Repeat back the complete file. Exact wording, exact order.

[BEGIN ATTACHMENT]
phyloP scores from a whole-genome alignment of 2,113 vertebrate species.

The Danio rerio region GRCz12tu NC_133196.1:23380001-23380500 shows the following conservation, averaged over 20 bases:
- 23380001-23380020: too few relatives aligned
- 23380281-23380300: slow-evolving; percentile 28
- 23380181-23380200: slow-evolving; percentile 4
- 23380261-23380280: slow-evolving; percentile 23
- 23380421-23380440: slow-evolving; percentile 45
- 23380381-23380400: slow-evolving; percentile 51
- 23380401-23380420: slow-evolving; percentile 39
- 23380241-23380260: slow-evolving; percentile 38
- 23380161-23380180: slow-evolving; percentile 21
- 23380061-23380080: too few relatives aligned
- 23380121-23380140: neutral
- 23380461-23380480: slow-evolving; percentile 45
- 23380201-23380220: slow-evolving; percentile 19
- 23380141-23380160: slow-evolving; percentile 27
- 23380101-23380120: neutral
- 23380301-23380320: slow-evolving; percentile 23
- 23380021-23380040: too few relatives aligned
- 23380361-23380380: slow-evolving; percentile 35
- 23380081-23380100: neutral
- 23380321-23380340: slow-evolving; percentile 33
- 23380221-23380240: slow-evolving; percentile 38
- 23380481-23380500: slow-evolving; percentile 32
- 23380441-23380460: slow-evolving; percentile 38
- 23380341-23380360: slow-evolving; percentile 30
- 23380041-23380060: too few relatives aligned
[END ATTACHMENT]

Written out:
phyloP scores from a whole-genome alignment of 2,113 vertebrate species.

The Danio rerio region GRCz12tu NC_133196.1:23380001-23380500 shows the following conservation, averaged over 20 bases:
- 23380001-23380020: too few relatives aligned
- 23380281-23380300: slow-evolving; percentile 28
- 23380181-23380200: slow-evolving; percentile 4
- 23380261-23380280: slow-evolving; percentile 23
- 23380421-23380440: slow-evolving; percentile 45
- 23380381-23380400: slow-evolving; percentile 51
- 23380401-23380420: slow-evolving; percentile 39
- 23380241-23380260: slow-evolving; percentile 38
- 23380161-23380180: slow-evolving; percentile 21
- 23380061-23380080: too few relatives aligned
- 23380121-23380140: neutral
- 23380461-23380480: slow-evolving; percentile 45
- 23380201-23380220: slow-evolving; percentile 19
- 23380141-23380160: slow-evolving; percentile 27
- 23380101-23380120: neutral
- 23380301-23380320: slow-evolving; percentile 23
- 23380021-23380040: too few relatives aligned
- 23380361-23380380: slow-evolving; percentile 35
- 23380081-23380100: neutral
- 23380321-23380340: slow-evolving; percentile 33
- 23380221-23380240: slow-evolving; percentile 38
- 23380481-23380500: slow-evolving; percentile 32
- 23380441-23380460: slow-evolving; percentile 38
- 23380341-23380360: slow-evolving; percentile 30
- 23380041-23380060: too few relatives aligned